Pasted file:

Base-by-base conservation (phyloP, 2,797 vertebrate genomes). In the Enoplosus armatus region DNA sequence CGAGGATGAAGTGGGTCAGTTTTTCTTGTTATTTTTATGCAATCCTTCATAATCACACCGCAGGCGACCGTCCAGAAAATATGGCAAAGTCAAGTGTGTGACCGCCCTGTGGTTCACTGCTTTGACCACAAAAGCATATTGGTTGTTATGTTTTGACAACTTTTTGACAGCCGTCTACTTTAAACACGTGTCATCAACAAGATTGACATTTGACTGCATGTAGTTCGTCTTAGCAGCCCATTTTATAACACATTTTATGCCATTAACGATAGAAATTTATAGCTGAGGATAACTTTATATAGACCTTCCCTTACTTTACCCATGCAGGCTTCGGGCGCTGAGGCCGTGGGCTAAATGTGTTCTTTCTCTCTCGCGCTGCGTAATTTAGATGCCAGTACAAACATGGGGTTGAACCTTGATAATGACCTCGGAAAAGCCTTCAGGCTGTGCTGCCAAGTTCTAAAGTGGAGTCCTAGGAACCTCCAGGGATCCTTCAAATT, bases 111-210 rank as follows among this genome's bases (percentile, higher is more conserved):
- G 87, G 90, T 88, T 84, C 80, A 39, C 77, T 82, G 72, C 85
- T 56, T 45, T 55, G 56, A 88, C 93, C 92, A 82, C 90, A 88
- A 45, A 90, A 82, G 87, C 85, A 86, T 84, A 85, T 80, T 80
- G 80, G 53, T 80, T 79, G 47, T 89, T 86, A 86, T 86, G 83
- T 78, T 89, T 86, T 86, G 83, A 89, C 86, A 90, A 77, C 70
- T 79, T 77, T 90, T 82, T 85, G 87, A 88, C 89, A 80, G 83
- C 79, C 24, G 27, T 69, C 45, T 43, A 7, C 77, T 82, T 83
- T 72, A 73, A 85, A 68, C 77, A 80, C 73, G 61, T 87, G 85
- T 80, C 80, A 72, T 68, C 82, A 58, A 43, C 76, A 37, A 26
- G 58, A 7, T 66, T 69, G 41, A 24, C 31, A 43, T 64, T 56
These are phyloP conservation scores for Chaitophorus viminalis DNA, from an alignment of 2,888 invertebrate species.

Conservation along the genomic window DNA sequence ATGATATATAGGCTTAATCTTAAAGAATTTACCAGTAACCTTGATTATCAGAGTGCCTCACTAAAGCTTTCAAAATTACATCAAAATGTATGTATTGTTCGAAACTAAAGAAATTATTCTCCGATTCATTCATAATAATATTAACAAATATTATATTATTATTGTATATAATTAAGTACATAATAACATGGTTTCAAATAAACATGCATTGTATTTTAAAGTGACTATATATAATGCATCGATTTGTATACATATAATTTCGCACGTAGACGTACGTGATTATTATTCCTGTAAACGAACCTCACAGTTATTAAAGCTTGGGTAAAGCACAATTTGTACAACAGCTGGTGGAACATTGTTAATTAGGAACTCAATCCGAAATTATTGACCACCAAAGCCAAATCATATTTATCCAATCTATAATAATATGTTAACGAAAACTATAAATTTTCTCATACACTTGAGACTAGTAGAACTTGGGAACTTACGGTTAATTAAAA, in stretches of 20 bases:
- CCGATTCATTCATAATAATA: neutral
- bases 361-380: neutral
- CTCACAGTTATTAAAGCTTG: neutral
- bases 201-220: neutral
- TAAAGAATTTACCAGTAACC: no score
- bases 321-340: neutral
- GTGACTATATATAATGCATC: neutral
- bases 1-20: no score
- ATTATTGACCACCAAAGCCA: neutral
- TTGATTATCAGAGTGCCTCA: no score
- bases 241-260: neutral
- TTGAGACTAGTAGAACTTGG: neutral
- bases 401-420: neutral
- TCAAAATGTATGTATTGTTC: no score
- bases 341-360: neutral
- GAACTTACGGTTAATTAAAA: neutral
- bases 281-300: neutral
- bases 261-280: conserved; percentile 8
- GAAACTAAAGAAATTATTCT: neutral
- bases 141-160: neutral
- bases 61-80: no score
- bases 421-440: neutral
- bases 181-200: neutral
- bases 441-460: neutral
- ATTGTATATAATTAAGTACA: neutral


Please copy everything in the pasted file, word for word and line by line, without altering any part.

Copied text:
Base-by-base conservation (phyloP, 2,797 vertebrate genomes). In the Enoplosus armatus region DNA sequence CGAGGATGAAGTGGGTCAGTTTTTCTTGTTATTTTTATGCAATCCTTCATAATCACACCGCAGGCGACCGTCCAGAAAATATGGCAAAGTCAAGTGTGTGACCGCCCTGTGGTTCACTGCTTTGACCACAAAAGCATATTGGTTGTTATGTTTTGACAACTTTTTGACAGCCGTCTACTTTAAACACGTGTCATCAACAAGATTGACATTTGACTGCATGTAGTTCGTCTTAGCAGCCCATTTTATAACACATTTTATGCCATTAACGATAGAAATTTATAGCTGAGGATAACTTTATATAGACCTTCCCTTACTTTACCCATGCAGGCTTCGGGCGCTGAGGCCGTGGGCTAAATGTGTTCTTTCTCTCTCGCGCTGCGTAATTTAGATGCCAGTACAAACATGGGGTTGAACCTTGATAATGACCTCGGAAAAGCCTTCAGGCTGTGCTGCCAAGTTCTAAAGTGGAGTCCTAGGAACCTCCAGGGATCCTTCAAATT, bases 111-210 rank as follows among this genome's bases (percentile, higher is more conserved):
- G 87, G 90, T 88, T 84, C 80, A 39, C 77, T 82, G 72, C 85
- T 56, T 45, T 55, G 56, A 88, C 93, C 92, A 82, C 90, A 88
- A 45, A 90, A 82, G 87, C 85, A 86, T 84, A 85, T 80, T 80
- G 80, G 53, T 80, T 79, G 47, T 89, T 86, A 86, T 86, G 83
- T 78, T 89, T 86, T 86, G 83, A 89, C 86, A 90, A 77, C 70
- T 79, T 77, T 90, T 82, T 85, G 87, A 88, C 89, A 80, G 83
- C 79, C 24, G 27, T 69, C 45, T 43, A 7, C 77, T 82, T 83
- T 72, A 73, A 85, A 68, C 77, A 80, C 73, G 61, T 87, G 85
- T 80, C 80, A 72, T 68, C 82, A 58, A 43, C 76, A 37, A 26
- G 58, A 7, T 66, T 69, G 41, A 24, C 31, A 43, T 64, T 56
These are phyloP conservation scores for Chaitophorus viminalis DNA, from an alignment of 2,888 invertebrate species.

Conservation along the genomic window DNA sequence ATGATATATAGGCTTAATCTTAAAGAATTTACCAGTAACCTTGATTATCAGAGTGCCTCACTAAAGCTTTCAAAATTACATCAAAATGTATGTATTGTTCGAAACTAAAGAAATTATTCTCCGATTCATTCATAATAATATTAACAAATATTATATTATTATTGTATATAATTAAGTACATAATAACATGGTTTCAAATAAACATGCATTGTATTTTAAAGTGACTATATATAATGCATCGATTTGTATACATATAATTTCGCACGTAGACGTACGTGATTATTATTCCTGTAAACGAACCTCACAGTTATTAAAGCTTGGGTAAAGCACAATTTGTACAACAGCTGGTGGAACATTGTTAATTAGGAACTCAATCCGAAATTATTGACCACCAAAGCCAAATCATATTTATCCAATCTATAATAATATGTTAACGAAAACTATAAATTTTCTCATACACTTGAGACTAGTAGAACTTGGGAACTTACGGTTAATTAAAA, in stretches of 20 bases:
- CCGATTCATTCATAATAATA: neutral
- bases 361-380: neutral
- CTCACAGTTATTAAAGCTTG: neutral
- bases 201-220: neutral
- TAAAGAATTTACCAGTAACC: no score
- bases 321-340: neutral
- GTGACTATATATAATGCATC: neutral
- bases 1-20: no score
- ATTATTGACCACCAAAGCCA: neutral
- TTGATTATCAGAGTGCCTCA: no score
- bases 241-260: neutral
- TTGAGACTAGTAGAACTTGG: neutral
- bases 401-420: neutral
- TCAAAATGTATGTATTGTTC: no score
- bases 341-360: neutral
- GAACTTACGGTTAATTAAAA: neutral
- bases 281-300: neutral
- bases 261-280: conserved; percentile 8
- GAAACTAAAGAAATTATTCT: neutral
- bases 141-160: neutral
- bases 61-80: no score
- bases 421-440: neutral
- bases 181-200: neutral
- bases 441-460: neutral
- ATTGTATATAATTAAGTACA: neutral